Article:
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Here’s Why Some People In Malta Are Still ‘In The Closet’

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Malta has undergone a seismic shift when it comes to LGBTIQ+ rights in the space of a decade. And while the country may be celebrating Pride Month, many on the islands still struggle to be open about their sexuality. 

As part of a Lovin Malta survey, people who are yet to come out of the closet detailed why they’re keeping their sexuality a secret, for now.

The experience of coming out to friends and family can be complex. It is a personal choice and for many, the fear of judgement, whether it’s from their parents or their friends, means that they’ve so far remained in the closet. 

And while their ages, gender and sexuality vary, all of them came from conservative backgrounds.

“I’ve heard how my parents talk about gay people. How am I supposed to tell them?” one man, aged 20, said. 

“I’m scared they’ll kick me out. I’m a student with no job or income, and I don’t want to lose my family.”

“I’m terrified to come out to my current friends. I came out to my parents and a previous friend group, and it was really traumatic. I don’t want to lose my friends again,” said another, aged 18.

Others, however, seemed to remain in the closet at the workplace, living an open life when around family and friends, but expressly keeping their private lives private at the office.

“I work in the construction industry where being LGBTIQ+ is frowned upon. It’s serious workplace toxic masculinity,” one man, in his 30s, said.

“I’m out to my family but not at work because I’m adamant that someone at work will make my sexuality the butt of a joke and my career might be negatively impacted because people in higher ranks know I’m a guy into guys. My immediate manager is both xenophobic and homophobic,” another man, also in his 30s, said.

However, the major trend among respondents who were yet to come out to their parents was that they are bi-sexual, confirming studies which indicate that they’re far less likely to be out to the people in their lives.

“I’m scared of the reactions of my current and family members if they were to find out,” a woman in her late 20s said.

“Sometimes I feel you need to be one or the other, especially as a man. I think women would look at me differently if they knew I sometimes dated guys,” a man, also in his late 20s, said.

“Some people also just don’t seem to understand it. They hear bi and they think gay. It’s just easier to keep it to myself.”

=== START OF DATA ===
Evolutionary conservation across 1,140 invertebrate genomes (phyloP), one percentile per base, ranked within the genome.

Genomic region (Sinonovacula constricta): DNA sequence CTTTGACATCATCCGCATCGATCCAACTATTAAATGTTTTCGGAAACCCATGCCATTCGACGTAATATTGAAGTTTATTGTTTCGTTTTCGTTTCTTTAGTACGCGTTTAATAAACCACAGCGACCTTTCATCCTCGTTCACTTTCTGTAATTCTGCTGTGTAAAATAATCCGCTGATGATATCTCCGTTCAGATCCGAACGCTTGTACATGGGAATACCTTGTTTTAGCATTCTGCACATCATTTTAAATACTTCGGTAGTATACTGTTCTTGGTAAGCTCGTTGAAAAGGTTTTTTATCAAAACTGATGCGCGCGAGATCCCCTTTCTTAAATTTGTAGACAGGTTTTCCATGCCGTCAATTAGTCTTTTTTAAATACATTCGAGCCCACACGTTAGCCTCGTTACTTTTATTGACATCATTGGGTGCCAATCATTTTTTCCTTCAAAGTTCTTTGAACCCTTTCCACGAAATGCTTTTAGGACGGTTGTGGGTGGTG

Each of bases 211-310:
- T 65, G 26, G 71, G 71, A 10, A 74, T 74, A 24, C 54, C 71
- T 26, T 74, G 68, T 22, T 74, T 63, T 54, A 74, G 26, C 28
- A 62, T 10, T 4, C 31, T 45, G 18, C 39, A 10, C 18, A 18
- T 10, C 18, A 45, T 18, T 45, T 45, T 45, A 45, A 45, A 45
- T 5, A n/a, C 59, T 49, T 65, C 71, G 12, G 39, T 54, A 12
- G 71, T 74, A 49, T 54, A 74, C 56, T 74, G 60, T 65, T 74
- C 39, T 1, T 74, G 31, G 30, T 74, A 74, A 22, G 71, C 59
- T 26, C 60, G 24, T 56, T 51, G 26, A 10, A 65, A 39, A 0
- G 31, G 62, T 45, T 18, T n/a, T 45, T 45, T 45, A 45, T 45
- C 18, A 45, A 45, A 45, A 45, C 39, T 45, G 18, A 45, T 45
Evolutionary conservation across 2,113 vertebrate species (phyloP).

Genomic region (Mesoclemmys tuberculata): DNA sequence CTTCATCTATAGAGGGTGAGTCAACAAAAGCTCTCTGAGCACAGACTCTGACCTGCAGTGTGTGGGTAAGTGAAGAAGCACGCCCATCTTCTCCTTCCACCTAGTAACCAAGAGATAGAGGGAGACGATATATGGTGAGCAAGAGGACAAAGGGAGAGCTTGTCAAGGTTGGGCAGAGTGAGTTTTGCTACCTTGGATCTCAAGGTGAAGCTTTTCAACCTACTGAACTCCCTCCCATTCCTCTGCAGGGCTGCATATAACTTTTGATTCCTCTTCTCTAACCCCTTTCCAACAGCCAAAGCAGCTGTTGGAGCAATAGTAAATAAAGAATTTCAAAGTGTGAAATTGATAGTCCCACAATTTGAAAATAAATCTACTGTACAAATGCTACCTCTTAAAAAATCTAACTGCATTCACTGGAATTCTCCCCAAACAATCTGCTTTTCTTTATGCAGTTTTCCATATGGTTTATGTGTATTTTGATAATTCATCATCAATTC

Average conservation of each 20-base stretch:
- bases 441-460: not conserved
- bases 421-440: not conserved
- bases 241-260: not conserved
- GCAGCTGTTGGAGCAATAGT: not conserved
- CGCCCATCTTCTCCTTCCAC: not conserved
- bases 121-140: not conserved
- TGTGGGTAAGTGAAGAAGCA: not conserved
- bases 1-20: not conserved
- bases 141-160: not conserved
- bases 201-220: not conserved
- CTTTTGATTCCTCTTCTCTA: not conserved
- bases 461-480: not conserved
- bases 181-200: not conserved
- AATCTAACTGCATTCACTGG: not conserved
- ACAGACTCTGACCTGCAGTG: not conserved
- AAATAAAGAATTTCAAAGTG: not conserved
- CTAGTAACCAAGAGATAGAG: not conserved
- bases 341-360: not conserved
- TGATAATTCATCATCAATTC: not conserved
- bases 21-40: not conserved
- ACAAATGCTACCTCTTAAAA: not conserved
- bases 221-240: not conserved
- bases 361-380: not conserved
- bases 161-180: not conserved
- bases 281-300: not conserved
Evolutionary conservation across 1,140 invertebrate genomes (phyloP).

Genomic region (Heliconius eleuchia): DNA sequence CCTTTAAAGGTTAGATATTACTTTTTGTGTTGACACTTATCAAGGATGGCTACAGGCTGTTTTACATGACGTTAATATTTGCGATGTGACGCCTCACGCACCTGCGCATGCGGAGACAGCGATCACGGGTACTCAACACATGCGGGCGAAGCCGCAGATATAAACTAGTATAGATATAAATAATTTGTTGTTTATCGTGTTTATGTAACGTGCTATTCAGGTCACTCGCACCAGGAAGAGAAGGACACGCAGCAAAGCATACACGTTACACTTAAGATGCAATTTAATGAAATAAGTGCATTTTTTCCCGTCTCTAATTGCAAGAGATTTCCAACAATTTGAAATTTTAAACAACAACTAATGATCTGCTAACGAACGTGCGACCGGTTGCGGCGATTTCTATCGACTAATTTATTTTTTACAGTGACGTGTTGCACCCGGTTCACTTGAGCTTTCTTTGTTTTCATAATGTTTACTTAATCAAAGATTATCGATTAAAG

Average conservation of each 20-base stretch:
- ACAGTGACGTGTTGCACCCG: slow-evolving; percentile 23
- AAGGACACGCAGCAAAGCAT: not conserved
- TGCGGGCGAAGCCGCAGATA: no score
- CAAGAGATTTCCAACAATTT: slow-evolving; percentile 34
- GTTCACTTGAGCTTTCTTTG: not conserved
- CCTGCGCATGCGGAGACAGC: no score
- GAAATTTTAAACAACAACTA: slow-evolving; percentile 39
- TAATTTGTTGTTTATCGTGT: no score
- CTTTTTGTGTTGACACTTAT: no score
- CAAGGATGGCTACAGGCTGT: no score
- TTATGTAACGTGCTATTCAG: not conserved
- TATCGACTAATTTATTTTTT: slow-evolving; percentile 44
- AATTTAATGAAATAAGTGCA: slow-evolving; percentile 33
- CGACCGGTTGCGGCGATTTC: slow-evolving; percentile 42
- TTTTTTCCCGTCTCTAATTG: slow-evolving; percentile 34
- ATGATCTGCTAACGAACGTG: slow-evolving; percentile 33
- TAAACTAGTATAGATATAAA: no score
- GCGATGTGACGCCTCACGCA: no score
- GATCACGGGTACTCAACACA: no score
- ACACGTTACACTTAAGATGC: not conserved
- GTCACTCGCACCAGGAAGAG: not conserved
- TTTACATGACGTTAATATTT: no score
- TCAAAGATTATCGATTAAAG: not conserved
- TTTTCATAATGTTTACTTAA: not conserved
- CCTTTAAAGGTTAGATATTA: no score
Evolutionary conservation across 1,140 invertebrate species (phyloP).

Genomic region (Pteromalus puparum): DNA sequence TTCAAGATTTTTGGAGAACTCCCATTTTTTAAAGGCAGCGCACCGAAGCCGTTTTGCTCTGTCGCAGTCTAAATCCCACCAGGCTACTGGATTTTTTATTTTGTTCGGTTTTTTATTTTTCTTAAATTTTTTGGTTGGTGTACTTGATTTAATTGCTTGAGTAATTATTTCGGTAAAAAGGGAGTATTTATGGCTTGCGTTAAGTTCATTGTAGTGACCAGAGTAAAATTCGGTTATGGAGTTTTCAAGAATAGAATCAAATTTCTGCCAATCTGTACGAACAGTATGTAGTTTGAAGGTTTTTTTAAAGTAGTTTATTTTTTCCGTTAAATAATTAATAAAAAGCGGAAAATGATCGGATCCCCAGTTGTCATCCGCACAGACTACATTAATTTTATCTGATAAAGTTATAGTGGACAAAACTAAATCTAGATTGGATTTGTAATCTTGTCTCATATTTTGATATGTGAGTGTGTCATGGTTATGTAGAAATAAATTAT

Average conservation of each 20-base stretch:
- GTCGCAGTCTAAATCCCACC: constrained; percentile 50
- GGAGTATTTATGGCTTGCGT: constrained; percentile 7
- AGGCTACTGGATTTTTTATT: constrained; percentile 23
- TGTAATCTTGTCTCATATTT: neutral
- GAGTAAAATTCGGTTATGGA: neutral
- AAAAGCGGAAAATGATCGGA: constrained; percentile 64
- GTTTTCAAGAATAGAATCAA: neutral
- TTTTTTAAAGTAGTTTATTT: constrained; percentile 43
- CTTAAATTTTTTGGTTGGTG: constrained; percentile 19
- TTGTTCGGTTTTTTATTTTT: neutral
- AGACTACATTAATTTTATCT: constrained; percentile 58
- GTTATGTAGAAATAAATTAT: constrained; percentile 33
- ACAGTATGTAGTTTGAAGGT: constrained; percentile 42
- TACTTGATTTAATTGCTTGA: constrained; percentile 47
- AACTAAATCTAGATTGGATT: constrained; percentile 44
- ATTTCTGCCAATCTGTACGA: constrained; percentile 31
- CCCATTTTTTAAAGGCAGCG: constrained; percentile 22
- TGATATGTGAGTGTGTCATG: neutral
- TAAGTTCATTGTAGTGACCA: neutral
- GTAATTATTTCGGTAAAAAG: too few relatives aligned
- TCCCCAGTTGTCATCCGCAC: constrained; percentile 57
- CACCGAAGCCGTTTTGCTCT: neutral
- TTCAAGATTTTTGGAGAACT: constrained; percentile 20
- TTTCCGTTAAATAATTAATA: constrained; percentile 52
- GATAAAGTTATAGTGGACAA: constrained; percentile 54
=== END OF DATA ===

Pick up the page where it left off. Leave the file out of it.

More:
“I’ve come out to five close friends and this has not changed the dynamic of our friendship. Women have been supportive but with men it’s a far more grey area,” a man in his early 20s said. 

“The homophobic ‘jokes’ I’ve heard some of my male peers say during ‘boy talk’ still scare me from being openly out. I have a lot of male friends who I cherish and fear that if they knew I was bi, it would change their perspective of me or our friendship. Also, I am quite sure my highly religious parents would not approve.”

Others, though, avoid coming out to people because they don’t feel like having to explain their own orientation.

“As a non-binary person, coming out will always come with a lengthy explanation of my identity. . I am extremely close with my grandparents and their siblings – and I’m afraid that coming out will ruin the only loving family relationships I have,” one person said.

“I hate having to constantly go into detail about my pronouns – or worse, even get into a debate about it. The people who need to know, know – so what’s the point in always having to tell people,” another, aged 25 said.

Still, there were others who simply didn’t feel the need to come out and stressed that their identity was more than their sexual orientation.

“I think ‘coming out’ is ridiculous. I am so much more than my sexuality,” one person said.

“I don’t think I’ve ever actually ‘come out’. I just always lived my life and people caught on,’ another said.

Coming out is a challenging moment for everyone in the LGBTIQ+ community. It’s always important to remember that you are not alone and there are countless groups who can help if you need it.

Should coming out even matter?

READ NEXT: An Empowering Project Has Been Launched To Develop Parasport For Blind And Visually Impaired Persons In Malta

Julian is the Editor at Lovin Malta with a particular interest in politics, the environment, social issues, and human interest stories.

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